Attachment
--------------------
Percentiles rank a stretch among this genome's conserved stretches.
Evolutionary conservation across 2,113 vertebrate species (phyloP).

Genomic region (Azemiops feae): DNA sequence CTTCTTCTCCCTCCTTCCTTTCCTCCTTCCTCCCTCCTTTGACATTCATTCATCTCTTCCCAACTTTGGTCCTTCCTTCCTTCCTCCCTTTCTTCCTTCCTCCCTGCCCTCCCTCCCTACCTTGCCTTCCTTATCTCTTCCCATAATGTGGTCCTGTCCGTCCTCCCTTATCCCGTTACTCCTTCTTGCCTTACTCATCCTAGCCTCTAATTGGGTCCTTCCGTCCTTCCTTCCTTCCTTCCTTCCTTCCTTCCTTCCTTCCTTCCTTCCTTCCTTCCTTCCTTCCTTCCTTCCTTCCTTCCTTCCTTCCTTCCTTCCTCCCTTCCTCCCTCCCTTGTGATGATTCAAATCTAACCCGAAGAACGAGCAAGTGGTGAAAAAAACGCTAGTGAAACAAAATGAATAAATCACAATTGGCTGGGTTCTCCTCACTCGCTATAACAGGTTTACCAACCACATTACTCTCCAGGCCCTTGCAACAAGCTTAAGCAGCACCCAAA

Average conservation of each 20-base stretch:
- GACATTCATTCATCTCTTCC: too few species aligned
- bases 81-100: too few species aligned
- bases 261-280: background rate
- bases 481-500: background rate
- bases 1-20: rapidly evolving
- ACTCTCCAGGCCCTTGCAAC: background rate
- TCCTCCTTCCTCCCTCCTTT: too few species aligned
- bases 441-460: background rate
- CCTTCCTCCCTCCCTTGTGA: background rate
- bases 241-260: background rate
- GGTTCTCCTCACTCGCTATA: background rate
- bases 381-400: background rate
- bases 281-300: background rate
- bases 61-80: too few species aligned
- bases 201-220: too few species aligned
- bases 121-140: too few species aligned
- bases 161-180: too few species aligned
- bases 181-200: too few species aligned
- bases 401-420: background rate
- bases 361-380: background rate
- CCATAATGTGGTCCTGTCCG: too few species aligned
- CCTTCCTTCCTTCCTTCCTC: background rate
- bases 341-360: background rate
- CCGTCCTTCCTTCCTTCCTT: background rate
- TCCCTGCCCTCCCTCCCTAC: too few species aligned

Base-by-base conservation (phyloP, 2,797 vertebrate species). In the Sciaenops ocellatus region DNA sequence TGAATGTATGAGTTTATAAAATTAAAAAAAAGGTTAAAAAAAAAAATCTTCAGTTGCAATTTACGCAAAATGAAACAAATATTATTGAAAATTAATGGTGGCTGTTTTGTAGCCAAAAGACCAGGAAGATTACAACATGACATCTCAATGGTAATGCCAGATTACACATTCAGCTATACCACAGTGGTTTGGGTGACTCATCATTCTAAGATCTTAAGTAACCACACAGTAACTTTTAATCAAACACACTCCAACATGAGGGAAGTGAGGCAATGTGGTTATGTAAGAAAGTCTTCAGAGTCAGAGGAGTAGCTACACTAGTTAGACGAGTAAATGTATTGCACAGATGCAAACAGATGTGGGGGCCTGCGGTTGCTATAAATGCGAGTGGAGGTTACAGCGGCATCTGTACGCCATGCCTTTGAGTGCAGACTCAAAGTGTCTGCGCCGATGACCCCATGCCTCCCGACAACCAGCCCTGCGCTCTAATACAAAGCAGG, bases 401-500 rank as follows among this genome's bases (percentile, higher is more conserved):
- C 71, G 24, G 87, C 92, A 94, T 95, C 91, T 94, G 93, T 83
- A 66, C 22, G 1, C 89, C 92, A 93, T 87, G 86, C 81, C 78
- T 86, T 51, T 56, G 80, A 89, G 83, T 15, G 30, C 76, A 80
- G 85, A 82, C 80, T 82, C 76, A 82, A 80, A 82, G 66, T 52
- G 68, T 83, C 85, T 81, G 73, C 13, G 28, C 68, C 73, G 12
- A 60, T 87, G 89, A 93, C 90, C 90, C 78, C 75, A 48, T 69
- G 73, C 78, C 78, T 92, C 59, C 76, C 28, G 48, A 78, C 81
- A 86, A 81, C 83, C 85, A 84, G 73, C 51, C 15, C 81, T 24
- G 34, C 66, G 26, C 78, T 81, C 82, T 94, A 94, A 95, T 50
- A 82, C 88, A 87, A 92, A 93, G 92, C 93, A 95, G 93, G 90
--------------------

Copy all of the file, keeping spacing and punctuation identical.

Percentiles rank a stretch among this genome's conserved stretches.
Evolutionary conservation across 2,113 vertebrate species (phyloP).

Genomic region (Azemiops feae): DNA sequence CTTCTTCTCCCTCCTTCCTTTCCTCCTTCCTCCCTCCTTTGACATTCATTCATCTCTTCCCAACTTTGGTCCTTCCTTCCTTCCTCCCTTTCTTCCTTCCTCCCTGCCCTCCCTCCCTACCTTGCCTTCCTTATCTCTTCCCATAATGTGGTCCTGTCCGTCCTCCCTTATCCCGTTACTCCTTCTTGCCTTACTCATCCTAGCCTCTAATTGGGTCCTTCCGTCCTTCCTTCCTTCCTTCCTTCCTTCCTTCCTTCCTTCCTTCCTTCCTTCCTTCCTTCCTTCCTTCCTTCCTTCCTTCCTTCCTTCCTTCCTTCCTCCCTTCCTCCCTCCCTTGTGATGATTCAAATCTAACCCGAAGAACGAGCAAGTGGTGAAAAAAACGCTAGTGAAACAAAATGAATAAATCACAATTGGCTGGGTTCTCCTCACTCGCTATAACAGGTTTACCAACCACATTACTCTCCAGGCCCTTGCAACAAGCTTAAGCAGCACCCAAA

Average conservation of each 20-base stretch:
- GACATTCATTCATCTCTTCC: too few species aligned
- bases 81-100: too few species aligned
- bases 261-280: background rate
- bases 481-500: background rate
- bases 1-20: rapidly evolving
- ACTCTCCAGGCCCTTGCAAC: background rate
- TCCTCCTTCCTCCCTCCTTT: too few species aligned
- bases 441-460: background rate
- CCTTCCTCCCTCCCTTGTGA: background rate
- bases 241-260: background rate
- GGTTCTCCTCACTCGCTATA: background rate
- bases 381-400: background rate
- bases 281-300: background rate
- bases 61-80: too few species aligned
- bases 201-220: too few species aligned
- bases 121-140: too few species aligned
- bases 161-180: too few species aligned
- bases 181-200: too few species aligned
- bases 401-420: background rate
- bases 361-380: background rate
- CCATAATGTGGTCCTGTCCG: too few species aligned
- CCTTCCTTCCTTCCTTCCTC: background rate
- bases 341-360: background rate
- CCGTCCTTCCTTCCTTCCTT: background rate
- TCCCTGCCCTCCCTCCCTAC: too few species aligned

Base-by-base conservation (phyloP, 2,797 vertebrate species). In the Sciaenops ocellatus region DNA sequence TGAATGTATGAGTTTATAAAATTAAAAAAAAGGTTAAAAAAAAAAATCTTCAGTTGCAATTTACGCAAAATGAAACAAATATTATTGAAAATTAATGGTGGCTGTTTTGTAGCCAAAAGACCAGGAAGATTACAACATGACATCTCAATGGTAATGCCAGATTACACATTCAGCTATACCACAGTGGTTTGGGTGACTCATCATTCTAAGATCTTAAGTAACCACACAGTAACTTTTAATCAAACACACTCCAACATGAGGGAAGTGAGGCAATGTGGTTATGTAAGAAAGTCTTCAGAGTCAGAGGAGTAGCTACACTAGTTAGACGAGTAAATGTATTGCACAGATGCAAACAGATGTGGGGGCCTGCGGTTGCTATAAATGCGAGTGGAGGTTACAGCGGCATCTGTACGCCATGCCTTTGAGTGCAGACTCAAAGTGTCTGCGCCGATGACCCCATGCCTCCCGACAACCAGCCCTGCGCTCTAATACAAAGCAGG, bases 401-500 rank as follows among this genome's bases (percentile, higher is more conserved):
- C 71, G 24, G 87, C 92, A 94, T 95, C 91, T 94, G 93, T 83
- A 66, C 22, G 1, C 89, C 92, A 93, T 87, G 86, C 81, C 78
- T 86, T 51, T 56, G 80, A 89, G 83, T 15, G 30, C 76, A 80
- G 85, A 82, C 80, T 82, C 76, A 82, A 80, A 82, G 66, T 52
- G 68, T 83, C 85, T 81, G 73, C 13, G 28, C 68, C 73, G 12
- A 60, T 87, G 89, A 93, C 90, C 90, C 78, C 75, A 48, T 69
- G 73, C 78, C 78, T 92, C 59, C 76, C 28, G 48, A 78, C 81
- A 86, A 81, C 83, C 85, A 84, G 73, C 51, C 15, C 81, T 24
- G 34, C 66, G 26, C 78, T 81, C 82, T 94, A 94, A 95, T 50
- A 82, C 88, A 87, A 92, A 93, G 92, C 93, A 95, G 93, G 90